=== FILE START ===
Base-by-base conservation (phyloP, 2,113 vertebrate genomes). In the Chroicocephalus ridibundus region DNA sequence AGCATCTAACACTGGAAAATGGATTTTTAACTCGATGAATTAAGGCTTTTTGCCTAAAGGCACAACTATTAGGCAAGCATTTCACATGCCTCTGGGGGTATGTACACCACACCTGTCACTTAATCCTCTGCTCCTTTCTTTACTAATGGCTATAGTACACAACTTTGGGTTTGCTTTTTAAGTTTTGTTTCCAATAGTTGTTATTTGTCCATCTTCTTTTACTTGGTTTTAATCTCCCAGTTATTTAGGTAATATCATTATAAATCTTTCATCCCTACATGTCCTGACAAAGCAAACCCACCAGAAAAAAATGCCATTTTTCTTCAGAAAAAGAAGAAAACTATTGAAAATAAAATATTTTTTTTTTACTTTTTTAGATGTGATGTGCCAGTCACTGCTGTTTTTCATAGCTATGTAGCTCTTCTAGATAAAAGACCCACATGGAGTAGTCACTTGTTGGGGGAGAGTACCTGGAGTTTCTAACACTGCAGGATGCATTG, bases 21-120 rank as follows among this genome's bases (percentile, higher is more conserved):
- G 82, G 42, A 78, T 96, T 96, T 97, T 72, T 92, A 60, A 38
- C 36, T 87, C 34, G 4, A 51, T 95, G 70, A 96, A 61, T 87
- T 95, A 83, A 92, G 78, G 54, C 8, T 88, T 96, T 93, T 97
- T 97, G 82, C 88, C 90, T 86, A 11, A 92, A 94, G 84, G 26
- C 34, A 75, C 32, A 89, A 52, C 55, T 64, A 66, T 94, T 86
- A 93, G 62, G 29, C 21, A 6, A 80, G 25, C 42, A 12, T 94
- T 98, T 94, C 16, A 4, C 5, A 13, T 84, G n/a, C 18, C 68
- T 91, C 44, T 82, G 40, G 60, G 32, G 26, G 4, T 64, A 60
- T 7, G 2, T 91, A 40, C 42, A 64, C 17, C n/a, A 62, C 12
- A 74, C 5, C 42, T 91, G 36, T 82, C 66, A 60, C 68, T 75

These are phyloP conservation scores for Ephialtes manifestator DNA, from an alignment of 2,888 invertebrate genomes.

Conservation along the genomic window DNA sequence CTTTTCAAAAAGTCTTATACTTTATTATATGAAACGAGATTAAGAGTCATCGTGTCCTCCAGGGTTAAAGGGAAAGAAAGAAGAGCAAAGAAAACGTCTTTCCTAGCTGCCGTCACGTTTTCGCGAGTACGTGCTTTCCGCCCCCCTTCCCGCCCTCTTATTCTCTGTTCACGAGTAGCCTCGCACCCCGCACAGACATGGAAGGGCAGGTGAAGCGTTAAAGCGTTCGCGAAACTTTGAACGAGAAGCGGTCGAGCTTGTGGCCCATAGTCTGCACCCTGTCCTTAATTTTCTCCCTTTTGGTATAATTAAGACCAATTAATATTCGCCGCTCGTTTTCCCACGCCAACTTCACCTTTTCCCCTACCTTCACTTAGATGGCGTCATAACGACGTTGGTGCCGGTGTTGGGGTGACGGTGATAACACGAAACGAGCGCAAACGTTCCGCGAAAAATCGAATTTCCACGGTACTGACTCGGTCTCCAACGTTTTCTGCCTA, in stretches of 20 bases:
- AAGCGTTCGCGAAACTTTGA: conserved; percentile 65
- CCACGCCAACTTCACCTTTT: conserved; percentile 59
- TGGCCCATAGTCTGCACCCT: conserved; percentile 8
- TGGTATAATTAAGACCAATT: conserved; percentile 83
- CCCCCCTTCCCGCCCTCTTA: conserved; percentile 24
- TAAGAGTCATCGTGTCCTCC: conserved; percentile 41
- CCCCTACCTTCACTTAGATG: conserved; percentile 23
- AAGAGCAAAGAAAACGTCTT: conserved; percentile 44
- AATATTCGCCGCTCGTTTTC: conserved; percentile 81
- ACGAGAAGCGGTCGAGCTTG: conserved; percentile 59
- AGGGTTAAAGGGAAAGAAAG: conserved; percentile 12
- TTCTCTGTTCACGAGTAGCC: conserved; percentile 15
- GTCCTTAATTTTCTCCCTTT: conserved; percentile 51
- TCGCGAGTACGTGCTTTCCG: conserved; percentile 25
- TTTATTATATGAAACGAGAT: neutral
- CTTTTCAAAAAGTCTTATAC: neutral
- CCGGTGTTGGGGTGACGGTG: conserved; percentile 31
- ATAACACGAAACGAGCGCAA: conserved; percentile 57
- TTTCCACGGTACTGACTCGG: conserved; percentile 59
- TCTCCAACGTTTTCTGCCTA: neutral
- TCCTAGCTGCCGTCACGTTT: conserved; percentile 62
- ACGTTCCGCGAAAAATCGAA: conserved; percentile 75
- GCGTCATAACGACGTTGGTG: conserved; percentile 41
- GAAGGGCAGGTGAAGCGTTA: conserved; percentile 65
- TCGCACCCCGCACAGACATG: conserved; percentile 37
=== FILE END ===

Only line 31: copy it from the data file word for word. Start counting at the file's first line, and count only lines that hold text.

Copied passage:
- ATAACACGAAACGAGCGCAA: conserved; percentile 57